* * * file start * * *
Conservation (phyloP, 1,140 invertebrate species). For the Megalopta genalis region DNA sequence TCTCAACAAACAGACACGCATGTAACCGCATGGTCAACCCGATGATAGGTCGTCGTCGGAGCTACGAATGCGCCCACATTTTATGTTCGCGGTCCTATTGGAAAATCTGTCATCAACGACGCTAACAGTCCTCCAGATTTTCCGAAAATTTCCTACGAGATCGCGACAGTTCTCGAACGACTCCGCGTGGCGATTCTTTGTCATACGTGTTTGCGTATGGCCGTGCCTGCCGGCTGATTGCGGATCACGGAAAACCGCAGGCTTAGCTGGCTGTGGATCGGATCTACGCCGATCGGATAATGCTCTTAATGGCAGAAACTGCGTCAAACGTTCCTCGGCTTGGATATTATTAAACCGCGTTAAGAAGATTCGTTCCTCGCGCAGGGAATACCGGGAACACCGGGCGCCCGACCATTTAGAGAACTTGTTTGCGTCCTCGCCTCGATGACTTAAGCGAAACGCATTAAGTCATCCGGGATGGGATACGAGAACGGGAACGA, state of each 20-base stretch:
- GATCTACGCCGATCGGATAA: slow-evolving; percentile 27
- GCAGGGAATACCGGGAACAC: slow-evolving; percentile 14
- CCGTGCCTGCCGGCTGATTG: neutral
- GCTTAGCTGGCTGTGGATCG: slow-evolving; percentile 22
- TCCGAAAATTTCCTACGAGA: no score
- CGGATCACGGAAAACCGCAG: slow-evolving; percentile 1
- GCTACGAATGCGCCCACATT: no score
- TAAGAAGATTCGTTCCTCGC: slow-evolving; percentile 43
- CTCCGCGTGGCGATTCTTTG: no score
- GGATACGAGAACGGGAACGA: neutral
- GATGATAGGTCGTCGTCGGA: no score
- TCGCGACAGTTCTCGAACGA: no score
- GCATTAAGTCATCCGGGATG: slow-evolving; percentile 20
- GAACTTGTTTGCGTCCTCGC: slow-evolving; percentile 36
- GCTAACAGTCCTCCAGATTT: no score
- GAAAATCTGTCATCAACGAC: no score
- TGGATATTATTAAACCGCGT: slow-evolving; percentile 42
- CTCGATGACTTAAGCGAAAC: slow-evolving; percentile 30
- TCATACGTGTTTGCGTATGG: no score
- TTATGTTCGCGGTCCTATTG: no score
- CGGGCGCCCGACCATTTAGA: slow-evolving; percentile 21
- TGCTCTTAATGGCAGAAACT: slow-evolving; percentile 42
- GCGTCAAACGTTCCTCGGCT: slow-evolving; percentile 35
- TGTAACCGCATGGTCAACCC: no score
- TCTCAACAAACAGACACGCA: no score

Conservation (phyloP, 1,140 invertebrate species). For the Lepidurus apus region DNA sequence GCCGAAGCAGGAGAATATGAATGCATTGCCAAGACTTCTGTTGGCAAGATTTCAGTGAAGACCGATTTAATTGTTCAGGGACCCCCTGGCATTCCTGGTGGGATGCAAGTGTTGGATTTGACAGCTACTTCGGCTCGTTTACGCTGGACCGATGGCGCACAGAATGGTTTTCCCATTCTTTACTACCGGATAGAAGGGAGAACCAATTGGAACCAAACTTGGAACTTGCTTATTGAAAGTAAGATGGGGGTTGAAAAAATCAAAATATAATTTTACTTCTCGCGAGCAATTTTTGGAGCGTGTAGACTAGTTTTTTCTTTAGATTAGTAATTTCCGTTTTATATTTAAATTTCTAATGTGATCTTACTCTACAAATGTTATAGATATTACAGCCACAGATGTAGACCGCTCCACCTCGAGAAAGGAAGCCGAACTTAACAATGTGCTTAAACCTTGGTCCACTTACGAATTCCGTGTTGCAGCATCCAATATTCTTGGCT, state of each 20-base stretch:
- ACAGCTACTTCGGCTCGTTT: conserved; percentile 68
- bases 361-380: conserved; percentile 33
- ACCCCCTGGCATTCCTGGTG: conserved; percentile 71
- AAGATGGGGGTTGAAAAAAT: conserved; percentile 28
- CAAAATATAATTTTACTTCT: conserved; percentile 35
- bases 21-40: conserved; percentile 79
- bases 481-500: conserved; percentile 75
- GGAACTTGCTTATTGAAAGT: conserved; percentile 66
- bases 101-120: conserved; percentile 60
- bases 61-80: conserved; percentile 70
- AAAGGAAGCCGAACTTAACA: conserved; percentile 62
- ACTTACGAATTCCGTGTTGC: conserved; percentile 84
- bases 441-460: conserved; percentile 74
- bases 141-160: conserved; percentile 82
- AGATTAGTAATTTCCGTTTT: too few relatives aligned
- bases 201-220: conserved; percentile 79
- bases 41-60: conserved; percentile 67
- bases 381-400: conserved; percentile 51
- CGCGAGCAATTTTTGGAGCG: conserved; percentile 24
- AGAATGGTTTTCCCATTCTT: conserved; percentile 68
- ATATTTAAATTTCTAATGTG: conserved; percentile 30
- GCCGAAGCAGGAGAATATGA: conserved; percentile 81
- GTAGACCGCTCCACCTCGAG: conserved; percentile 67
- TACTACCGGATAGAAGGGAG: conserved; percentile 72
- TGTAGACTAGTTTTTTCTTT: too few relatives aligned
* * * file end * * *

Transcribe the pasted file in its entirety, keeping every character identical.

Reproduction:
Conservation (phyloP, 1,140 invertebrate species). For the Megalopta genalis region DNA sequence TCTCAACAAACAGACACGCATGTAACCGCATGGTCAACCCGATGATAGGTCGTCGTCGGAGCTACGAATGCGCCCACATTTTATGTTCGCGGTCCTATTGGAAAATCTGTCATCAACGACGCTAACAGTCCTCCAGATTTTCCGAAAATTTCCTACGAGATCGCGACAGTTCTCGAACGACTCCGCGTGGCGATTCTTTGTCATACGTGTTTGCGTATGGCCGTGCCTGCCGGCTGATTGCGGATCACGGAAAACCGCAGGCTTAGCTGGCTGTGGATCGGATCTACGCCGATCGGATAATGCTCTTAATGGCAGAAACTGCGTCAAACGTTCCTCGGCTTGGATATTATTAAACCGCGTTAAGAAGATTCGTTCCTCGCGCAGGGAATACCGGGAACACCGGGCGCCCGACCATTTAGAGAACTTGTTTGCGTCCTCGCCTCGATGACTTAAGCGAAACGCATTAAGTCATCCGGGATGGGATACGAGAACGGGAACGA, state of each 20-base stretch:
- GATCTACGCCGATCGGATAA: slow-evolving; percentile 27
- GCAGGGAATACCGGGAACAC: slow-evolving; percentile 14
- CCGTGCCTGCCGGCTGATTG: neutral
- GCTTAGCTGGCTGTGGATCG: slow-evolving; percentile 22
- TCCGAAAATTTCCTACGAGA: no score
- CGGATCACGGAAAACCGCAG: slow-evolving; percentile 1
- GCTACGAATGCGCCCACATT: no score
- TAAGAAGATTCGTTCCTCGC: slow-evolving; percentile 43
- CTCCGCGTGGCGATTCTTTG: no score
- GGATACGAGAACGGGAACGA: neutral
- GATGATAGGTCGTCGTCGGA: no score
- TCGCGACAGTTCTCGAACGA: no score
- GCATTAAGTCATCCGGGATG: slow-evolving; percentile 20
- GAACTTGTTTGCGTCCTCGC: slow-evolving; percentile 36
- GCTAACAGTCCTCCAGATTT: no score
- GAAAATCTGTCATCAACGAC: no score
- TGGATATTATTAAACCGCGT: slow-evolving; percentile 42
- CTCGATGACTTAAGCGAAAC: slow-evolving; percentile 30
- TCATACGTGTTTGCGTATGG: no score
- TTATGTTCGCGGTCCTATTG: no score
- CGGGCGCCCGACCATTTAGA: slow-evolving; percentile 21
- TGCTCTTAATGGCAGAAACT: slow-evolving; percentile 42
- GCGTCAAACGTTCCTCGGCT: slow-evolving; percentile 35
- TGTAACCGCATGGTCAACCC: no score
- TCTCAACAAACAGACACGCA: no score

Conservation (phyloP, 1,140 invertebrate species). For the Lepidurus apus region DNA sequence GCCGAAGCAGGAGAATATGAATGCATTGCCAAGACTTCTGTTGGCAAGATTTCAGTGAAGACCGATTTAATTGTTCAGGGACCCCCTGGCATTCCTGGTGGGATGCAAGTGTTGGATTTGACAGCTACTTCGGCTCGTTTACGCTGGACCGATGGCGCACAGAATGGTTTTCCCATTCTTTACTACCGGATAGAAGGGAGAACCAATTGGAACCAAACTTGGAACTTGCTTATTGAAAGTAAGATGGGGGTTGAAAAAATCAAAATATAATTTTACTTCTCGCGAGCAATTTTTGGAGCGTGTAGACTAGTTTTTTCTTTAGATTAGTAATTTCCGTTTTATATTTAAATTTCTAATGTGATCTTACTCTACAAATGTTATAGATATTACAGCCACAGATGTAGACCGCTCCACCTCGAGAAAGGAAGCCGAACTTAACAATGTGCTTAAACCTTGGTCCACTTACGAATTCCGTGTTGCAGCATCCAATATTCTTGGCT, state of each 20-base stretch:
- ACAGCTACTTCGGCTCGTTT: conserved; percentile 68
- bases 361-380: conserved; percentile 33
- ACCCCCTGGCATTCCTGGTG: conserved; percentile 71
- AAGATGGGGGTTGAAAAAAT: conserved; percentile 28
- CAAAATATAATTTTACTTCT: conserved; percentile 35
- bases 21-40: conserved; percentile 79
- bases 481-500: conserved; percentile 75
- GGAACTTGCTTATTGAAAGT: conserved; percentile 66
- bases 101-120: conserved; percentile 60
- bases 61-80: conserved; percentile 70
- AAAGGAAGCCGAACTTAACA: conserved; percentile 62
- ACTTACGAATTCCGTGTTGC: conserved; percentile 84
- bases 441-460: conserved; percentile 74
- bases 141-160: conserved; percentile 82
- AGATTAGTAATTTCCGTTTT: too few relatives aligned
- bases 201-220: conserved; percentile 79
- bases 41-60: conserved; percentile 67
- bases 381-400: conserved; percentile 51
- CGCGAGCAATTTTTGGAGCG: conserved; percentile 24
- AGAATGGTTTTCCCATTCTT: conserved; percentile 68
- ATATTTAAATTTCTAATGTG: conserved; percentile 30
- GCCGAAGCAGGAGAATATGA: conserved; percentile 81
- GTAGACCGCTCCACCTCGAG: conserved; percentile 67
- TACTACCGGATAGAAGGGAG: conserved; percentile 72
- TGTAGACTAGTTTTTTCTTT: too few relatives aligned